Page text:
I saw this reflected in culture more broadly. As I say in the book, I knew more about how derided the diagnosis was than the diagnosis itself. I wanted to go through that history, to work out what had happened to create this widespread distrust. I knew it had something to do with femininity and family ties being considered inherently untrustworthy in culture, but it was also useful to dismiss us – to tell us we were trouble, rather than change the system we were troubling.

What drew you to selecting the sick women writers you talk about in Ill Feelings?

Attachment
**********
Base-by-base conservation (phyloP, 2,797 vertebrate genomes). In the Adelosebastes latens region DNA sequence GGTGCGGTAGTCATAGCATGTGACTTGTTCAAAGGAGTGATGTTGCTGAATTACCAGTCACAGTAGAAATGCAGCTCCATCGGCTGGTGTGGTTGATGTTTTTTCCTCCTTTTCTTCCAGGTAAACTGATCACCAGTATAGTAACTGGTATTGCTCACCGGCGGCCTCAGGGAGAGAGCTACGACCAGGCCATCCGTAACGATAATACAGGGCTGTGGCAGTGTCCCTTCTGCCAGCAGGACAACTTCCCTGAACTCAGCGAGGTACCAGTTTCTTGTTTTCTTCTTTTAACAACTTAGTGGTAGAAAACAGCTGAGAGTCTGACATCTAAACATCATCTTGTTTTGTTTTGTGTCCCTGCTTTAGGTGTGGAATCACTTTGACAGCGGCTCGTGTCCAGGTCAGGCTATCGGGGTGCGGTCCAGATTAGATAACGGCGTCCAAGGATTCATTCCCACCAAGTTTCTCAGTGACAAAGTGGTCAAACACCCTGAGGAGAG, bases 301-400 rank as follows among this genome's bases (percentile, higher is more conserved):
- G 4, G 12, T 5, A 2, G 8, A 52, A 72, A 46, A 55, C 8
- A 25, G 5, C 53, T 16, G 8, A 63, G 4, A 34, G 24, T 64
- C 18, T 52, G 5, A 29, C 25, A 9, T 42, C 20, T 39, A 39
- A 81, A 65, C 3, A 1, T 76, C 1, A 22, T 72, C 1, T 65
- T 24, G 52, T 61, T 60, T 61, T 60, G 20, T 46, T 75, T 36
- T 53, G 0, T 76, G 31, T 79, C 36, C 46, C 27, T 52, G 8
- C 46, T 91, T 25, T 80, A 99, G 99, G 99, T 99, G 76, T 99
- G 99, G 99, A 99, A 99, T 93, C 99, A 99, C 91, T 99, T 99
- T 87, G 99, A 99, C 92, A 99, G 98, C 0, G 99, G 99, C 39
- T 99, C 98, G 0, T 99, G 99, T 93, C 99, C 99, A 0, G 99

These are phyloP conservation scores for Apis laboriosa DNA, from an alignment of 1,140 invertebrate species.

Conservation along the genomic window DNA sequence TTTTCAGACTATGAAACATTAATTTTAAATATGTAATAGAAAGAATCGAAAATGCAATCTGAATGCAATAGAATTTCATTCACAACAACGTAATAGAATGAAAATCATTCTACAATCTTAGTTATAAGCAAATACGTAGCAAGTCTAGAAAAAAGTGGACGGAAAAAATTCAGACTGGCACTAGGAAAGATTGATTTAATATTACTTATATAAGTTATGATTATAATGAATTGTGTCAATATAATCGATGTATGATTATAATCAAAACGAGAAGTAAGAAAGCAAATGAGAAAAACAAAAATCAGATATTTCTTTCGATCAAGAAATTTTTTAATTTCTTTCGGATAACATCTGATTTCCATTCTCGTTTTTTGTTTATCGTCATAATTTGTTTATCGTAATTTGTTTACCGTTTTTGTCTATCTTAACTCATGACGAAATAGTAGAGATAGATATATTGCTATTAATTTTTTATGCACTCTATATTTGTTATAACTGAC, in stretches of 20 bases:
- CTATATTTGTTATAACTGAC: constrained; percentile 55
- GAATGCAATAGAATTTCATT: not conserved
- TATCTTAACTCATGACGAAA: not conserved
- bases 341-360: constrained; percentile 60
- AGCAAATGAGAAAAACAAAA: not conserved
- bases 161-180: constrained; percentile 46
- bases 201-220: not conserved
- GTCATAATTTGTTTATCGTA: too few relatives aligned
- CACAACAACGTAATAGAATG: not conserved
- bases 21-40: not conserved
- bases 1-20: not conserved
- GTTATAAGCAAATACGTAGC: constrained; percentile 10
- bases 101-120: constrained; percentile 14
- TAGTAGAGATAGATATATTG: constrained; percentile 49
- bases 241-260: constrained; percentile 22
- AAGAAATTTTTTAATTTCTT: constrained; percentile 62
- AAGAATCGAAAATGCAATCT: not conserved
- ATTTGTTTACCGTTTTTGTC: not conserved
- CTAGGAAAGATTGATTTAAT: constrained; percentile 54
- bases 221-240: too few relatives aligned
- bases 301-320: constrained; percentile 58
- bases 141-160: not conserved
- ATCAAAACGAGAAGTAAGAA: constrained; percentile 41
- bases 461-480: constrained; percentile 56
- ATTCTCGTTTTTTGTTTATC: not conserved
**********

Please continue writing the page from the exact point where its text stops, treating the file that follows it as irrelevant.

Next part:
When I read Alice James’s diary and letters, in which she describes encounters with doctors as well as her physical sensations and illness, I saw so many overlaps with my and my mother’s experiences. It was written in the 19th century but we were treated much the same way – except we weren’t well off so we couldn’t pay for experimental treatments like she did.

She also has this fantastic line, which always seemed to sum up how I was feeling about illness in general while working on the book, and which I used as the epitaph: ‘How well one has to be — to be ill!’ It means a lot to me because it has all these layers to it: how people think illness is a kind of choice (especially one made by women and girls), almost a lifestyle choice, or a means of opting out of obligations, but also how much illness costs you – financially and emotionally and physically.